What are dark-winged fungus gnats?


November 23, 2017

Diptera: Sciaridae are also known as root gnats.

The name “fungus gnats” refers to the fact that many species feed on fungi. Some species can be major insect pests of greenhouse plants and can cause economic loss across a wide range of crops during stock plant, propagation and finished plant production. These species damage the roots of plants, leading to their other common name of “root gnats.” While Sciaridae comprise 137 different species in North America (north of Mexico), they’re often referred to as “dark-winged fungus gnats” because of their non-transparent wings.

Habitat and distribution

Dark-winged fungus gnats live in forests, swamps and moist meadows, where adults are often found resting within the foliage of plants. Some species live in extreme environments, such as Antarctic islands, on mountains and in deserts, where members of the genus Parapnyxic burrow into the sand during periods of high temperatures. Several species live exclusively in caves and are commonly referred to as cave-dwellers.

Around 1,700 species of these gnats have been described worldwide, of which more than 600 are from Europe. It is believed there are more than 20,000 undescribed species. It is speculated that in moist and shady areas, up to 70 percent of the Dipterans in such environments could be Sciaridae. Sciarids are ancient insects that are common
in amber deposits. The earliest known fossil of a Sciarid is from the Cretaceous period.

Identification of adults to species level is based primarily on males, which have to be “cleared” with sodium hydroxide (NaOH) or potassium hydroxide (KOH) and subsequently mounted on slides. High levels of microscopic magnification are necessary for identification. It is very difficult for non-experts to identify these insects even to genus level. If you have an interest in the systematics of Sciaridae, consult Mohrig et al. 2012.

Dark-winged fungus gnat adults have characteristic wing venation that makes it somewhat helpful to identify them to family level. Borror, DeLong and Triplehorn (1976) on page 577, Fig. 580 C, presented a good depiction of the wing venation of a dark-winged fungus gnat. Another helpful identification characteristic is that the compound eyes of the adult meet above the bases of the antennae, except in the genus Pnyxia. Refer to Borror, DeLong and Triplehorn (1976), page 547, Fig. 447 A, for an illustration of the compound eyes touching above the bases of the antennae. Arnett (1985) on page 649, couplet 26(25), provides useful information for the differentiation of members of the families Sciaridae and Mycetophilidae. Insects belonging to these two families are very similar in appearance, and the taxonomic information outlined above is critical to separating them. Small insects seen flitting about inside structures should not be arbitrarily referred to as “gnats.”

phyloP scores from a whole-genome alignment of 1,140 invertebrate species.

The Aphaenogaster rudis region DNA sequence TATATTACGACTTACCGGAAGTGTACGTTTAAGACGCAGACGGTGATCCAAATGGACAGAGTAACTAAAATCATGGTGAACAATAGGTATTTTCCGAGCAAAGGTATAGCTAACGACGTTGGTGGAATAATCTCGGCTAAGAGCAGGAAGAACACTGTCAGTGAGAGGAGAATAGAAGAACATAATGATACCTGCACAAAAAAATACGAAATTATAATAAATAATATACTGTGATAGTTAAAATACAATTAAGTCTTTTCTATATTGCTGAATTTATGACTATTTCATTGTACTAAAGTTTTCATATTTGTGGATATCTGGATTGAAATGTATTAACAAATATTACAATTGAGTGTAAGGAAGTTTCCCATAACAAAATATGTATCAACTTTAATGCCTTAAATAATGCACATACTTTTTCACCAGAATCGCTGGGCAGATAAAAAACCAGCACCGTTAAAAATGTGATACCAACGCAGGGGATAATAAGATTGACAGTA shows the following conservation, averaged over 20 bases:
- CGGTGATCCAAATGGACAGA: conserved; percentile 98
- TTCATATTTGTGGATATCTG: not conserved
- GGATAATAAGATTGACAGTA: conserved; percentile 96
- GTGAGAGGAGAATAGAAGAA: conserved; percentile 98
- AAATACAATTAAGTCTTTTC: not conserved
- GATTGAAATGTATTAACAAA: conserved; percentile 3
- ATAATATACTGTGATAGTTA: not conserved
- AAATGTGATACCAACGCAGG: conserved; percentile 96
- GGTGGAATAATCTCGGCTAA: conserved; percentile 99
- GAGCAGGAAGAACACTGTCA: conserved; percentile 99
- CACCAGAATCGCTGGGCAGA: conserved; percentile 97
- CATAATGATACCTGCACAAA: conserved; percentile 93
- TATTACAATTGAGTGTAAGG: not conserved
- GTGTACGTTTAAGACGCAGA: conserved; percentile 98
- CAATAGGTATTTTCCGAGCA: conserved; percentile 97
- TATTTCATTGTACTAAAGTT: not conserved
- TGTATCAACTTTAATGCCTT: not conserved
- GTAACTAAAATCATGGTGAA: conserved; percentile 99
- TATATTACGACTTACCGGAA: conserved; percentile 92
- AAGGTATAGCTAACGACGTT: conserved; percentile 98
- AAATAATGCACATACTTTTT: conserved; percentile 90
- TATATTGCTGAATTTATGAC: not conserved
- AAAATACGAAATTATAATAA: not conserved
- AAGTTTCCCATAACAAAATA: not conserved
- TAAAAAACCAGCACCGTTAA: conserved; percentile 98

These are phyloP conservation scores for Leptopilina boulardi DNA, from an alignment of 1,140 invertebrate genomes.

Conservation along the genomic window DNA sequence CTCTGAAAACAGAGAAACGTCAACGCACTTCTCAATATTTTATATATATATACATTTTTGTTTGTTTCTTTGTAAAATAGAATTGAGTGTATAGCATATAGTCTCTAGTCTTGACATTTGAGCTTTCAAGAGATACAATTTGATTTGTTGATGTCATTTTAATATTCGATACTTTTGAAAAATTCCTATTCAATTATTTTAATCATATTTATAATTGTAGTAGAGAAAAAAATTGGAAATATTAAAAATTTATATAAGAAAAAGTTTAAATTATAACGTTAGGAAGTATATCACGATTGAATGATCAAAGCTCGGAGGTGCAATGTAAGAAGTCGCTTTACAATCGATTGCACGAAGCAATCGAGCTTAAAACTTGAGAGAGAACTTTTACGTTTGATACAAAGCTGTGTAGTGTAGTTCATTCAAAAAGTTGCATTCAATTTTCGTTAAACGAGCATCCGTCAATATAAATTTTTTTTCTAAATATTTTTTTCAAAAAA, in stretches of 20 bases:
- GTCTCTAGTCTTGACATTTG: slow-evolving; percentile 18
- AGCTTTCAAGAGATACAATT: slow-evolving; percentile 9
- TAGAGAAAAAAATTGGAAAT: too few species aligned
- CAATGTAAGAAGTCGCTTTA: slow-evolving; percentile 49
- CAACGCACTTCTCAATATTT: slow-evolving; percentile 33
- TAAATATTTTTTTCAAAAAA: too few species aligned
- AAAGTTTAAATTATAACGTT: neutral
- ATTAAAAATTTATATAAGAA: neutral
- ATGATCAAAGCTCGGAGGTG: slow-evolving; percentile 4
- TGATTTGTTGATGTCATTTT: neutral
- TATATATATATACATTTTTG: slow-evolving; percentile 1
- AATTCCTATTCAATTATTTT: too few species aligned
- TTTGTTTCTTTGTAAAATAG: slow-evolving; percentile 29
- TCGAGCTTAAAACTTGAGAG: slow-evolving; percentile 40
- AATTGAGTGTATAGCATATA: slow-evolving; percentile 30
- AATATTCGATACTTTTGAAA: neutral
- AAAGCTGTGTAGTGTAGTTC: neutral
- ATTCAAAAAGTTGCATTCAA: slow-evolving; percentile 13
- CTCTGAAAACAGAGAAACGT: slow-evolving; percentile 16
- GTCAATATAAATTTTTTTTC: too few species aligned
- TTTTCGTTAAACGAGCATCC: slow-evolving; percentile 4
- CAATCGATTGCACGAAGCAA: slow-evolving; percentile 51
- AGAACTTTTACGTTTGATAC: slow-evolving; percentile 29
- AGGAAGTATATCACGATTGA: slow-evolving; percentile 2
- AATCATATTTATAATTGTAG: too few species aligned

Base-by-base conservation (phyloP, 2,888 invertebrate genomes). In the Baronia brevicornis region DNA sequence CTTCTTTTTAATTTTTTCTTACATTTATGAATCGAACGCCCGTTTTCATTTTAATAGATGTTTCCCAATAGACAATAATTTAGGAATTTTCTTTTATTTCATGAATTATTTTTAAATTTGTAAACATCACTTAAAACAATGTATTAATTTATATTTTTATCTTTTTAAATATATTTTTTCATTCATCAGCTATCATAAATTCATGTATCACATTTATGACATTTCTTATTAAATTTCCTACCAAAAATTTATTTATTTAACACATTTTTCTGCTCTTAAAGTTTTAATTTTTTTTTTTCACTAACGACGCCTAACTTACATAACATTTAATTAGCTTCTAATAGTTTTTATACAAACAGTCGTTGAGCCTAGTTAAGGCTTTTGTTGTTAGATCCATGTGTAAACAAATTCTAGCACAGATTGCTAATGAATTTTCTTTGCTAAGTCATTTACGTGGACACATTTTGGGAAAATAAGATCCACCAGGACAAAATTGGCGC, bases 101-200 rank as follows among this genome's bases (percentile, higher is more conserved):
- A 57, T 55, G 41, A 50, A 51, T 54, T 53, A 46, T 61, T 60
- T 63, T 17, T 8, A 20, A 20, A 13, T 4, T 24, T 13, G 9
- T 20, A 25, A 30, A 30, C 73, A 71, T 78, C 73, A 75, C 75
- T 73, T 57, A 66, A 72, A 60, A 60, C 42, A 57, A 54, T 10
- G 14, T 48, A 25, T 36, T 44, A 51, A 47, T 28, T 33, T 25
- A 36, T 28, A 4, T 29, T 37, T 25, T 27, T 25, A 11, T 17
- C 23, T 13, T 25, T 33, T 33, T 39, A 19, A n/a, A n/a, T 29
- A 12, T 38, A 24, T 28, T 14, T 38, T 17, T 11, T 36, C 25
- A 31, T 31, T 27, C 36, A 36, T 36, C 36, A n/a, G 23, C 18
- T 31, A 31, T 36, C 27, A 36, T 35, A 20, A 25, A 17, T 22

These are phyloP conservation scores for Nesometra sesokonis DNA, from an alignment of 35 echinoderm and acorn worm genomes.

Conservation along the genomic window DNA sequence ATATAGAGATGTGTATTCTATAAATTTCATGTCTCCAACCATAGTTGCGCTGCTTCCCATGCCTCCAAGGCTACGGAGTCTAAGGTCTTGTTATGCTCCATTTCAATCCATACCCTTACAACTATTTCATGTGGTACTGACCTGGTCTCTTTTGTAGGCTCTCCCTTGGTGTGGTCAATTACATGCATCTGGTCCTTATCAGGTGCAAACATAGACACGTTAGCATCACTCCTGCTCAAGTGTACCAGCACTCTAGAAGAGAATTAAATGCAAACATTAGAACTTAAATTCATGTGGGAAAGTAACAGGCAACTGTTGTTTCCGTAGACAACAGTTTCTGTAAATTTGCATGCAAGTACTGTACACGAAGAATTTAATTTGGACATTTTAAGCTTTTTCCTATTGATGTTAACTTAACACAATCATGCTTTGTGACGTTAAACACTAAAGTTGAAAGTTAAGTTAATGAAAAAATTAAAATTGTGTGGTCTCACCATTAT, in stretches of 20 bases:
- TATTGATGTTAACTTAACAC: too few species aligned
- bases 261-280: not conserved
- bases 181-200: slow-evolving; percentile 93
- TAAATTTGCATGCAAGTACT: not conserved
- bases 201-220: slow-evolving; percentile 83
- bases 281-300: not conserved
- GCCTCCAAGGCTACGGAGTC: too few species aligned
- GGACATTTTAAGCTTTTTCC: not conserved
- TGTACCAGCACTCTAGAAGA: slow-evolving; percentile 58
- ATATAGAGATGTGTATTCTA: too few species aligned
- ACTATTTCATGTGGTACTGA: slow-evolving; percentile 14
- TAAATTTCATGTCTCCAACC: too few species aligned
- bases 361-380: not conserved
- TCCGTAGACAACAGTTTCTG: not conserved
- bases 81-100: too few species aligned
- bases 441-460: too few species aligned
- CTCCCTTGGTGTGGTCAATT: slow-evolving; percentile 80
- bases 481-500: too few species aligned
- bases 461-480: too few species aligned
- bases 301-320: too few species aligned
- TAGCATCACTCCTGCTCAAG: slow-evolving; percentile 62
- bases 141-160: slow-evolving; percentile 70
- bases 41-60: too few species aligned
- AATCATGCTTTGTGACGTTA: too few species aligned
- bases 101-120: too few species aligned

Basic life history

Eggs are laid in moist soils containing organic matter like the potting media of some container grown plants. The length of each stage of development and the life cycle itself are dependent on temperature. A single female can lay hundreds of eggs, which hatch in about four days.

There are four larval instars. Larva and pupal development can take from seven to 14 days depending on food availability, moisture and temperature. Generation time has been listed as 21 days at 72°F and 40 days at 61°F. (Source: ipm.ucanr.edu/PMG/r280300811.html.) When the moisture content of soils of potted plants dry out and temperatures are high, the life cycle is shortened and these conditions often cause smaller adults to emerge.

Adults are tiny insects, ranging in size from about 2mm to 5mm long. Adults live up to 12 days when fed with 10 percent table sugar solution, with about 50 percent dying by the eighth day.

Dr. Hanif Gulmahamad, BCE-Emeritus, PCA is an urban and structural entomologist and consultant based in Ontario, Calif. He may be reached at entodoc@verizon.net.


About the Author

Dr. Hanif Gulmahamad, BCE, PCA is an urban and structural entomologist and consultant based in Ontario, Calif. He can be reached at entodoc@verizon.net.

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